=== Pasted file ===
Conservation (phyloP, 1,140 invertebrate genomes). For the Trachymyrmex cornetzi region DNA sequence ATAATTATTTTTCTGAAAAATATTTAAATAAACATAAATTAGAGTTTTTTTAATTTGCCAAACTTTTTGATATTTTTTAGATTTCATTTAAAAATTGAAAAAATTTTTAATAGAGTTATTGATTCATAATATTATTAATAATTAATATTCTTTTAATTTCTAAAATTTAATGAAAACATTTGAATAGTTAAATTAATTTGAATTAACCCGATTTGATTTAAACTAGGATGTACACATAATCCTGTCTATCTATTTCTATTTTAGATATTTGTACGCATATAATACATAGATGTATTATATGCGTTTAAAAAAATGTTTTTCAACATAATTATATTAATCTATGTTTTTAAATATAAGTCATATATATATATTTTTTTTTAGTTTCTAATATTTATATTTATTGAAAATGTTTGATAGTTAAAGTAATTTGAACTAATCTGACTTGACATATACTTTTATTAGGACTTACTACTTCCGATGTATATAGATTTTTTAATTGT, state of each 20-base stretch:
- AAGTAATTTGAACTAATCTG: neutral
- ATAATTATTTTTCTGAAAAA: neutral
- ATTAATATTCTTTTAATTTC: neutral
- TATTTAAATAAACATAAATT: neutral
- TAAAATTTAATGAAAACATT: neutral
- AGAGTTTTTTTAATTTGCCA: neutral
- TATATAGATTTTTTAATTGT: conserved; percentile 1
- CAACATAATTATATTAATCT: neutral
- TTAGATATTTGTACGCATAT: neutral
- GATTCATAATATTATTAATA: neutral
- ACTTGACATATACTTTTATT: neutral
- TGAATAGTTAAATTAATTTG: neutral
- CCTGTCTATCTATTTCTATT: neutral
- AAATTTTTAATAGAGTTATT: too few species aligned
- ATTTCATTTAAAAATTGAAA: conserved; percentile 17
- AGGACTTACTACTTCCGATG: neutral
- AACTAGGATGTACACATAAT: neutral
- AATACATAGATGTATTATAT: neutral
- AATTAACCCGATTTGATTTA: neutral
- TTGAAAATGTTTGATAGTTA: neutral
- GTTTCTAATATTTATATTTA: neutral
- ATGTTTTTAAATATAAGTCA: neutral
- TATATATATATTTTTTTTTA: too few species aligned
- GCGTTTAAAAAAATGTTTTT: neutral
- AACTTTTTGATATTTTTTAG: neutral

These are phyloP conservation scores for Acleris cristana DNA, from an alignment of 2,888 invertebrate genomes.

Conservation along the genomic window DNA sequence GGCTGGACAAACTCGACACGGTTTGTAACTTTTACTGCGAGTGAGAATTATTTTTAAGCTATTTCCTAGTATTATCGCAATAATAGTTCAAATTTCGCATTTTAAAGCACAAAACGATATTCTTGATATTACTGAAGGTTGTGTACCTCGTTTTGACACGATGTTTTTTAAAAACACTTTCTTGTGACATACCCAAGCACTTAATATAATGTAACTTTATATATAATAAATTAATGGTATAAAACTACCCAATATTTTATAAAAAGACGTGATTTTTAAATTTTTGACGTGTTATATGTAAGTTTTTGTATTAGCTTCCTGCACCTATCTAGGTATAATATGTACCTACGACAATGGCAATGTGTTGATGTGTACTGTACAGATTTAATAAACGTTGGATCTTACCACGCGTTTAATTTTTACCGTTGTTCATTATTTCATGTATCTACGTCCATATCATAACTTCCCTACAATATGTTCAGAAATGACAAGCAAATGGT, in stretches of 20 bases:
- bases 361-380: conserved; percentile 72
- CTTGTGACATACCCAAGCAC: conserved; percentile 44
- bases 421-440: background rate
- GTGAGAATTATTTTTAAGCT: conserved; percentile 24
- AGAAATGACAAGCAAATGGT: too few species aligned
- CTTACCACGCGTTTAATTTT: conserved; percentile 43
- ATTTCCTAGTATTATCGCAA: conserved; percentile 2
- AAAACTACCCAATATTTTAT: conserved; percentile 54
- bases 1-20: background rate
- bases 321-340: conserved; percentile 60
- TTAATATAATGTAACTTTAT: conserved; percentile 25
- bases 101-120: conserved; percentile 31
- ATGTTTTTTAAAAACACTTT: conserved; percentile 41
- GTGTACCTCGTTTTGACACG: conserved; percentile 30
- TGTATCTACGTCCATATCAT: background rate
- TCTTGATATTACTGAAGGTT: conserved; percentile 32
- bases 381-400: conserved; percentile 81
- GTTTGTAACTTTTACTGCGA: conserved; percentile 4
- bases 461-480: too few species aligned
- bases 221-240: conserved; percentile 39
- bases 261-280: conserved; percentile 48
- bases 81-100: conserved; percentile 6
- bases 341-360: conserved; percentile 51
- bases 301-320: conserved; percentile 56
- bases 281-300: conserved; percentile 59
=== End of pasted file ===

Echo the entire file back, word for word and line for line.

Conservation (phyloP, 1,140 invertebrate genomes). For the Trachymyrmex cornetzi region DNA sequence ATAATTATTTTTCTGAAAAATATTTAAATAAACATAAATTAGAGTTTTTTTAATTTGCCAAACTTTTTGATATTTTTTAGATTTCATTTAAAAATTGAAAAAATTTTTAATAGAGTTATTGATTCATAATATTATTAATAATTAATATTCTTTTAATTTCTAAAATTTAATGAAAACATTTGAATAGTTAAATTAATTTGAATTAACCCGATTTGATTTAAACTAGGATGTACACATAATCCTGTCTATCTATTTCTATTTTAGATATTTGTACGCATATAATACATAGATGTATTATATGCGTTTAAAAAAATGTTTTTCAACATAATTATATTAATCTATGTTTTTAAATATAAGTCATATATATATATTTTTTTTTAGTTTCTAATATTTATATTTATTGAAAATGTTTGATAGTTAAAGTAATTTGAACTAATCTGACTTGACATATACTTTTATTAGGACTTACTACTTCCGATGTATATAGATTTTTTAATTGT, state of each 20-base stretch:
- AAGTAATTTGAACTAATCTG: neutral
- ATAATTATTTTTCTGAAAAA: neutral
- ATTAATATTCTTTTAATTTC: neutral
- TATTTAAATAAACATAAATT: neutral
- TAAAATTTAATGAAAACATT: neutral
- AGAGTTTTTTTAATTTGCCA: neutral
- TATATAGATTTTTTAATTGT: conserved; percentile 1
- CAACATAATTATATTAATCT: neutral
- TTAGATATTTGTACGCATAT: neutral
- GATTCATAATATTATTAATA: neutral
- ACTTGACATATACTTTTATT: neutral
- TGAATAGTTAAATTAATTTG: neutral
- CCTGTCTATCTATTTCTATT: neutral
- AAATTTTTAATAGAGTTATT: too few species aligned
- ATTTCATTTAAAAATTGAAA: conserved; percentile 17
- AGGACTTACTACTTCCGATG: neutral
- AACTAGGATGTACACATAAT: neutral
- AATACATAGATGTATTATAT: neutral
- AATTAACCCGATTTGATTTA: neutral
- TTGAAAATGTTTGATAGTTA: neutral
- GTTTCTAATATTTATATTTA: neutral
- ATGTTTTTAAATATAAGTCA: neutral
- TATATATATATTTTTTTTTA: too few species aligned
- GCGTTTAAAAAAATGTTTTT: neutral
- AACTTTTTGATATTTTTTAG: neutral

These are phyloP conservation scores for Acleris cristana DNA, from an alignment of 2,888 invertebrate genomes.

Conservation along the genomic window DNA sequence GGCTGGACAAACTCGACACGGTTTGTAACTTTTACTGCGAGTGAGAATTATTTTTAAGCTATTTCCTAGTATTATCGCAATAATAGTTCAAATTTCGCATTTTAAAGCACAAAACGATATTCTTGATATTACTGAAGGTTGTGTACCTCGTTTTGACACGATGTTTTTTAAAAACACTTTCTTGTGACATACCCAAGCACTTAATATAATGTAACTTTATATATAATAAATTAATGGTATAAAACTACCCAATATTTTATAAAAAGACGTGATTTTTAAATTTTTGACGTGTTATATGTAAGTTTTTGTATTAGCTTCCTGCACCTATCTAGGTATAATATGTACCTACGACAATGGCAATGTGTTGATGTGTACTGTACAGATTTAATAAACGTTGGATCTTACCACGCGTTTAATTTTTACCGTTGTTCATTATTTCATGTATCTACGTCCATATCATAACTTCCCTACAATATGTTCAGAAATGACAAGCAAATGGT, in stretches of 20 bases:
- bases 361-380: conserved; percentile 72
- CTTGTGACATACCCAAGCAC: conserved; percentile 44
- bases 421-440: background rate
- GTGAGAATTATTTTTAAGCT: conserved; percentile 24
- AGAAATGACAAGCAAATGGT: too few species aligned
- CTTACCACGCGTTTAATTTT: conserved; percentile 43
- ATTTCCTAGTATTATCGCAA: conserved; percentile 2
- AAAACTACCCAATATTTTAT: conserved; percentile 54
- bases 1-20: background rate
- bases 321-340: conserved; percentile 60
- TTAATATAATGTAACTTTAT: conserved; percentile 25
- bases 101-120: conserved; percentile 31
- ATGTTTTTTAAAAACACTTT: conserved; percentile 41
- GTGTACCTCGTTTTGACACG: conserved; percentile 30
- TGTATCTACGTCCATATCAT: background rate
- TCTTGATATTACTGAAGGTT: conserved; percentile 32
- bases 381-400: conserved; percentile 81
- GTTTGTAACTTTTACTGCGA: conserved; percentile 4
- bases 461-480: too few species aligned
- bases 221-240: conserved; percentile 39
- bases 261-280: conserved; percentile 48
- bases 81-100: conserved; percentile 6
- bases 341-360: conserved; percentile 51
- bases 301-320: conserved; percentile 56
- bases 281-300: conserved; percentile 59